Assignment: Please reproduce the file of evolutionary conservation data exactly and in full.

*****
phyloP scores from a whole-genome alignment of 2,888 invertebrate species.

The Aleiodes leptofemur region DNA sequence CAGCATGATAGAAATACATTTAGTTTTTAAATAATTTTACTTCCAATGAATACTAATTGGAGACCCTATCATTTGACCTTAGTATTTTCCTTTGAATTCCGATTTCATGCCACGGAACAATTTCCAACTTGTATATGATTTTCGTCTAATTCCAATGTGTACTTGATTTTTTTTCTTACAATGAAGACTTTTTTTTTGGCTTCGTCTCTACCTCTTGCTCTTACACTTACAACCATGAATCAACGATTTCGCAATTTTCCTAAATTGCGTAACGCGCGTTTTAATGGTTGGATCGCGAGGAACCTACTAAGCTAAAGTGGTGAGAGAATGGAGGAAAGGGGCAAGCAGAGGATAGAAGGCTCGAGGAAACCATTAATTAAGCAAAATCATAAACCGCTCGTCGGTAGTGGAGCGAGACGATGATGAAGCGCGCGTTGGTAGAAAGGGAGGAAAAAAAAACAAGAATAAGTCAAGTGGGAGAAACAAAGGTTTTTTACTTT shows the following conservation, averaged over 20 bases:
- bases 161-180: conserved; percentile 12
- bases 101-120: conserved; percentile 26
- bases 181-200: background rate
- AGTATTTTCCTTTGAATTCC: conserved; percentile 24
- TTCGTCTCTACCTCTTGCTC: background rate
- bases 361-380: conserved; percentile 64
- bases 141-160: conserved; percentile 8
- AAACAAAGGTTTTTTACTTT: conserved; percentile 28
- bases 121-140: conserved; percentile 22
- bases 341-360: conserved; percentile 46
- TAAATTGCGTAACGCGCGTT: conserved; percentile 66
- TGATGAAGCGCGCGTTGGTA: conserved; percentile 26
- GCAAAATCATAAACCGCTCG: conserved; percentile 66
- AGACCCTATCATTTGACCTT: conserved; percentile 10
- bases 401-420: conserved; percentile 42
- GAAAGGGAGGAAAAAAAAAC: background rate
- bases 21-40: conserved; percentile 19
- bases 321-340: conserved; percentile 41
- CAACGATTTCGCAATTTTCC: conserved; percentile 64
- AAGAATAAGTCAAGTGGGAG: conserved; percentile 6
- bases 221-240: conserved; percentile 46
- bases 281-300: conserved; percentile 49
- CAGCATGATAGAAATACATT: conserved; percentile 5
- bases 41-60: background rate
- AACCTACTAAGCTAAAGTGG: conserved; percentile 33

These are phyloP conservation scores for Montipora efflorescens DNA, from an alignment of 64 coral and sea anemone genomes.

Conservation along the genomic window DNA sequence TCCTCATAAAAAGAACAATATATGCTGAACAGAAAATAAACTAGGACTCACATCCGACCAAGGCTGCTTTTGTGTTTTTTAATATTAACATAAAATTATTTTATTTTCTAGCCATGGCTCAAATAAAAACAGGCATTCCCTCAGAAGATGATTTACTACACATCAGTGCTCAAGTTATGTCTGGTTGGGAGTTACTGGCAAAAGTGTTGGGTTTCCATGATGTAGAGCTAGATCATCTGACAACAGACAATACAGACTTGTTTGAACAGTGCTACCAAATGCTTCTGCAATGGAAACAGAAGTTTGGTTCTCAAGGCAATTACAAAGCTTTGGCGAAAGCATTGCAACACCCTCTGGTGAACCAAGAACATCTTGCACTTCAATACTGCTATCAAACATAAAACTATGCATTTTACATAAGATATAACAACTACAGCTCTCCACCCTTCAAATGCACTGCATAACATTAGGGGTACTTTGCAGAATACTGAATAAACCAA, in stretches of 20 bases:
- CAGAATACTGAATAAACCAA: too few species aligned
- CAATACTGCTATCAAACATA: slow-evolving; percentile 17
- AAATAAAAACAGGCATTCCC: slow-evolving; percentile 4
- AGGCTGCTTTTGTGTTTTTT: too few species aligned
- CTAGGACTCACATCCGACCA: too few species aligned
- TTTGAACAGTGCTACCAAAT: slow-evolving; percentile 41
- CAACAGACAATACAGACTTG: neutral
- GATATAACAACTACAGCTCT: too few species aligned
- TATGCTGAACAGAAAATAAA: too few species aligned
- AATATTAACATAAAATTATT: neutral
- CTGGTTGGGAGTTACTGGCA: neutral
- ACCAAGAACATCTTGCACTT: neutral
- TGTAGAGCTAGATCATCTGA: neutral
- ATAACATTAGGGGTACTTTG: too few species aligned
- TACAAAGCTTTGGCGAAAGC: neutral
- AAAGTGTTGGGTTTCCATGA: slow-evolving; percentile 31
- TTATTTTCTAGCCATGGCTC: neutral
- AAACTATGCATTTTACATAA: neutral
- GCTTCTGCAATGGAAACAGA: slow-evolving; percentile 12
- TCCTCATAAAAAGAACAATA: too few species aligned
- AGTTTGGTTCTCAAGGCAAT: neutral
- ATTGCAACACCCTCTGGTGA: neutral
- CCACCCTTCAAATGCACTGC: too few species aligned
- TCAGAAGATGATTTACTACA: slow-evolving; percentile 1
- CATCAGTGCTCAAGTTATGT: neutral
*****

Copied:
phyloP scores from a whole-genome alignment of 2,888 invertebrate species.

The Aleiodes leptofemur region DNA sequence CAGCATGATAGAAATACATTTAGTTTTTAAATAATTTTACTTCCAATGAATACTAATTGGAGACCCTATCATTTGACCTTAGTATTTTCCTTTGAATTCCGATTTCATGCCACGGAACAATTTCCAACTTGTATATGATTTTCGTCTAATTCCAATGTGTACTTGATTTTTTTTCTTACAATGAAGACTTTTTTTTTGGCTTCGTCTCTACCTCTTGCTCTTACACTTACAACCATGAATCAACGATTTCGCAATTTTCCTAAATTGCGTAACGCGCGTTTTAATGGTTGGATCGCGAGGAACCTACTAAGCTAAAGTGGTGAGAGAATGGAGGAAAGGGGCAAGCAGAGGATAGAAGGCTCGAGGAAACCATTAATTAAGCAAAATCATAAACCGCTCGTCGGTAGTGGAGCGAGACGATGATGAAGCGCGCGTTGGTAGAAAGGGAGGAAAAAAAAACAAGAATAAGTCAAGTGGGAGAAACAAAGGTTTTTTACTTT shows the following conservation, averaged over 20 bases:
- bases 161-180: conserved; percentile 12
- bases 101-120: conserved; percentile 26
- bases 181-200: background rate
- AGTATTTTCCTTTGAATTCC: conserved; percentile 24
- TTCGTCTCTACCTCTTGCTC: background rate
- bases 361-380: conserved; percentile 64
- bases 141-160: conserved; percentile 8
- AAACAAAGGTTTTTTACTTT: conserved; percentile 28
- bases 121-140: conserved; percentile 22
- bases 341-360: conserved; percentile 46
- TAAATTGCGTAACGCGCGTT: conserved; percentile 66
- TGATGAAGCGCGCGTTGGTA: conserved; percentile 26
- GCAAAATCATAAACCGCTCG: conserved; percentile 66
- AGACCCTATCATTTGACCTT: conserved; percentile 10
- bases 401-420: conserved; percentile 42
- GAAAGGGAGGAAAAAAAAAC: background rate
- bases 21-40: conserved; percentile 19
- bases 321-340: conserved; percentile 41
- CAACGATTTCGCAATTTTCC: conserved; percentile 64
- AAGAATAAGTCAAGTGGGAG: conserved; percentile 6
- bases 221-240: conserved; percentile 46
- bases 281-300: conserved; percentile 49
- CAGCATGATAGAAATACATT: conserved; percentile 5
- bases 41-60: background rate
- AACCTACTAAGCTAAAGTGG: conserved; percentile 33

These are phyloP conservation scores for Montipora efflorescens DNA, from an alignment of 64 coral and sea anemone genomes.

Conservation along the genomic window DNA sequence TCCTCATAAAAAGAACAATATATGCTGAACAGAAAATAAACTAGGACTCACATCCGACCAAGGCTGCTTTTGTGTTTTTTAATATTAACATAAAATTATTTTATTTTCTAGCCATGGCTCAAATAAAAACAGGCATTCCCTCAGAAGATGATTTACTACACATCAGTGCTCAAGTTATGTCTGGTTGGGAGTTACTGGCAAAAGTGTTGGGTTTCCATGATGTAGAGCTAGATCATCTGACAACAGACAATACAGACTTGTTTGAACAGTGCTACCAAATGCTTCTGCAATGGAAACAGAAGTTTGGTTCTCAAGGCAATTACAAAGCTTTGGCGAAAGCATTGCAACACCCTCTGGTGAACCAAGAACATCTTGCACTTCAATACTGCTATCAAACATAAAACTATGCATTTTACATAAGATATAACAACTACAGCTCTCCACCCTTCAAATGCACTGCATAACATTAGGGGTACTTTGCAGAATACTGAATAAACCAA, in stretches of 20 bases:
- CAGAATACTGAATAAACCAA: too few species aligned
- CAATACTGCTATCAAACATA: slow-evolving; percentile 17
- AAATAAAAACAGGCATTCCC: slow-evolving; percentile 4
- AGGCTGCTTTTGTGTTTTTT: too few species aligned
- CTAGGACTCACATCCGACCA: too few species aligned
- TTTGAACAGTGCTACCAAAT: slow-evolving; percentile 41
- CAACAGACAATACAGACTTG: neutral
- GATATAACAACTACAGCTCT: too few species aligned
- TATGCTGAACAGAAAATAAA: too few species aligned
- AATATTAACATAAAATTATT: neutral
- CTGGTTGGGAGTTACTGGCA: neutral
- ACCAAGAACATCTTGCACTT: neutral
- TGTAGAGCTAGATCATCTGA: neutral
- ATAACATTAGGGGTACTTTG: too few species aligned
- TACAAAGCTTTGGCGAAAGC: neutral
- AAAGTGTTGGGTTTCCATGA: slow-evolving; percentile 31
- TTATTTTCTAGCCATGGCTC: neutral
- AAACTATGCATTTTACATAA: neutral
- GCTTCTGCAATGGAAACAGA: slow-evolving; percentile 12
- TCCTCATAAAAAGAACAATA: too few species aligned
- AGTTTGGTTCTCAAGGCAAT: neutral
- ATTGCAACACCCTCTGGTGA: neutral
- CCACCCTTCAAATGCACTGC: too few species aligned
- TCAGAAGATGATTTACTACA: slow-evolving; percentile 1
- CATCAGTGCTCAAGTTATGT: neutral